Surrey Street Market

Coordinates: 51°22′21.7″N 0°6′4.5″W / 51.372694°N 0.101250°W / 51.372694; -0.101250
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Surrey Street Market
LocationCroydon, Greater London
Coordinates51°22′21.7″N 0°6′4.5″W / 51.372694°N 0.101250°W / 51.372694; -0.101250
AddressSurrey Street
Opening date1276 (chartered)
ManagementCroydon London Borough Council
OwnerCroydon London Borough Council
Days normally openMonday–Saturday
Number of tenants75
The junction of Surrey Street (to the left) and the High Street (to the right)

Surrey Street Market (also known as Croydon Market)[1] is a street market located in Surrey Street, Croydon, south London. Records of a market on the site date back to the 13th century.

It operates six days a week, Monday to Saturday, and mainly sells fruit and vegetables.


A market may have existed in Croydon as early as the Anglo-Saxon period, but the earliest certain record is from 1236–7, when an isolated account roll refers to stallage fees.[2] A market charter was granted to the town by Robert Kilwardby, Archbishop of Canterbury, in 1276; and further charters were granted in 1314 by Archbishop Walter Reynolds, and (probably) in c.1343 by Archbishop John de Stratford.[3]

Jean-Baptiste Say's map of Croydon, 1785. The triangular medieval marketplace, bounded by Butcher Row (now Surrey Street) to the west and the High Street to the east, is already largely infilled with buildings.

The medieval marketplace, perhaps laid out in 1276, occupied the triangle of land now defined by the High Street, Surrey Street, and Crown Hill. To take advantage of the slope of the ground, it seems that the higher and well-drained east side came to be used for corn-trading, and the lower-lying west side (Butcher Row, now Surrey Street) for trading in livestock, meat, and hides.[4] By the later Middle Ages, however, the open marketplace was becoming infilled with buildings. A building on the east side was bought for use as a market house (mainly for corn-trading) in 1566, and was succeeded by another cornmarket nearby in 1609.[5] The older market house was probably taken over as a general provisions market, and was rebuilt for that purpose (as the so-called Butter Market) in 1708. It continued to be used until 1874.[6] The street included an inn called The Bell which was later rebuilt as the Dog & Bull in the 18th century. This had a yard with a well and watering troughs which was used as a pound for stray animals and cattle.[7]

The charter of 1276 had authorised a weekly market to be held on Wednesdays; that of 1314 a weekly market on Thursdays (probably superseding the Wednesday market); and that of c.1343 a weekly market on Saturdays. The earliest mention of markets actually being held on Saturday dates from 1595, and market day remained Saturday until the middle of the 19th century. In 1861, however, the cornmarket was moved to Thursday, and was held on that day until corn-trading ended in 1907. A minority of traders, mistrusting the change, continued to hold a rival Saturday cornmarket until 1892. The general provisions market continued to be held officially on Saturdays until 1874, when the Butter Market building closed; and afterwards as an unofficial Saturday street market.[8]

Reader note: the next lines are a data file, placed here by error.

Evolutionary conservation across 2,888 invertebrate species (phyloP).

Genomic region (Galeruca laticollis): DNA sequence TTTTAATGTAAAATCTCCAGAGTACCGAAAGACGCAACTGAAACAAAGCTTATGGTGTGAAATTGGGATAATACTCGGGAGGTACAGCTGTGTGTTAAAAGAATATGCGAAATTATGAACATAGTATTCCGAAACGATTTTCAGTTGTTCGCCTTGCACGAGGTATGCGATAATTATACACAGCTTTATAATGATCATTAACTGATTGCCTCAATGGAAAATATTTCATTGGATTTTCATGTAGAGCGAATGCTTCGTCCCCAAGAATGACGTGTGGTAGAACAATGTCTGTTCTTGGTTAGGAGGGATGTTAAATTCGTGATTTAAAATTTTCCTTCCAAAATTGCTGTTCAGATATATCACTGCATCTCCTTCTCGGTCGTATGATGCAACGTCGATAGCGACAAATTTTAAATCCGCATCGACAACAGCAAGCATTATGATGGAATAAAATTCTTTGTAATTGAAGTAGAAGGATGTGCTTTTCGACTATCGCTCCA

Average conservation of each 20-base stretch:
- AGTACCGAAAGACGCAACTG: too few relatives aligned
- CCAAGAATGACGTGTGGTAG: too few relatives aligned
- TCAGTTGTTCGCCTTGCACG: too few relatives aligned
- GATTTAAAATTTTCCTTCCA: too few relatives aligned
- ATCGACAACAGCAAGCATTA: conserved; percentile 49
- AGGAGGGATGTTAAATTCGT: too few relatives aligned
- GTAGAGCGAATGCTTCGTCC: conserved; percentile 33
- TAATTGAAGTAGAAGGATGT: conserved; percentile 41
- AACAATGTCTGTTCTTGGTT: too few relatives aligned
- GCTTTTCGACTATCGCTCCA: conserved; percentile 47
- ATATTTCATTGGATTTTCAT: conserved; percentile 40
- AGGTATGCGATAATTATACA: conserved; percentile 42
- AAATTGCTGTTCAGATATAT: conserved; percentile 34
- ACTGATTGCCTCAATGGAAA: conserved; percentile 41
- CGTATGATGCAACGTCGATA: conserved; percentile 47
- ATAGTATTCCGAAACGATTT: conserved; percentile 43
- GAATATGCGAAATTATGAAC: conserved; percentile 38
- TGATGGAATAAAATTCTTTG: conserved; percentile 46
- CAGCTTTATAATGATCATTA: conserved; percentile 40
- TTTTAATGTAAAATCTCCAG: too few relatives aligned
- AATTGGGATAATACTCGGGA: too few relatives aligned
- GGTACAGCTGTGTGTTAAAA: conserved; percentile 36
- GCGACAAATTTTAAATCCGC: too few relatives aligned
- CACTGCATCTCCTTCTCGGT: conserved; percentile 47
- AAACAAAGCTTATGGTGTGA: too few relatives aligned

Although much of the old marketplace triangle was built up by the 19th century, a small open space remained in Market Street, immediately behind the Butter Market building, and this became the main focus of street trading. However, in 1893 the entire triangle (by this date known as Middle Row) was comprehensively cleared and redeveloped by Croydon Corporation.[9] This development pushed all street trading activities into Surrey Street.

In 1922, the street market was taken over by Croydon Corporation, and relaunched as a 6-day market (Monday to Saturday), which it remains. Saturday continues to be the busiest trading day.

In November 1994 the market received a royal visit from H.R.H. Charles, Prince of Wales.[10]

Present day[edit]

Market stall, 1978
A shop on Surrey Street

Surrey Street is located behind the Grants of Croydon entertainment complex. The market stretches the whole length of the road. In 2013 there were 75 stalls in the street,[1] as well as shops including Iceland and KFC. The market is regularly used as a location for television, film and advertising. From 1997 to 2012, Croydon Council ran an annual "Good Stall Award" to encourage stallholders to maintain good trading practices.[11]

See also[edit]


  1. ^ a b "Croydon Market". National Market Traders Federation. Retrieved 16 November 2013.
  2. ^ Harris 2005, p. 253.
  3. ^ Harris 2005, pp. 253, 256–8.
  4. ^ Harris 2005, p. 266.
  5. ^ Harris 2005, pp. 266–7, 296 (n233).
  6. ^ Harris 2005, p. 296 (n232).
  7. ^ Deborah Morris (24 February 2018), "Dog and Bull, Surrey Street, Croydon", Croydon Advertiser
  8. ^ Harris 2005, pp. 257–9, 286–7 (n 127).
  9. ^ Cox, Ronald C. W. (1988). "Middle Row: Victorian decay and renewal". In Gent, John B. (ed.). Croydon: the story of a hundred years (6th ed.). Croydon: Croydon Natural History & Scientific Society. pp. 38–42. ISBN 0906047021.
  10. ^ Lovett 1995, pp. 91–109.
  11. ^ "Markets". Croydon Council. Archived from the original on 2 April 2015. Retrieved 13 January 2023.

Further reading[edit]

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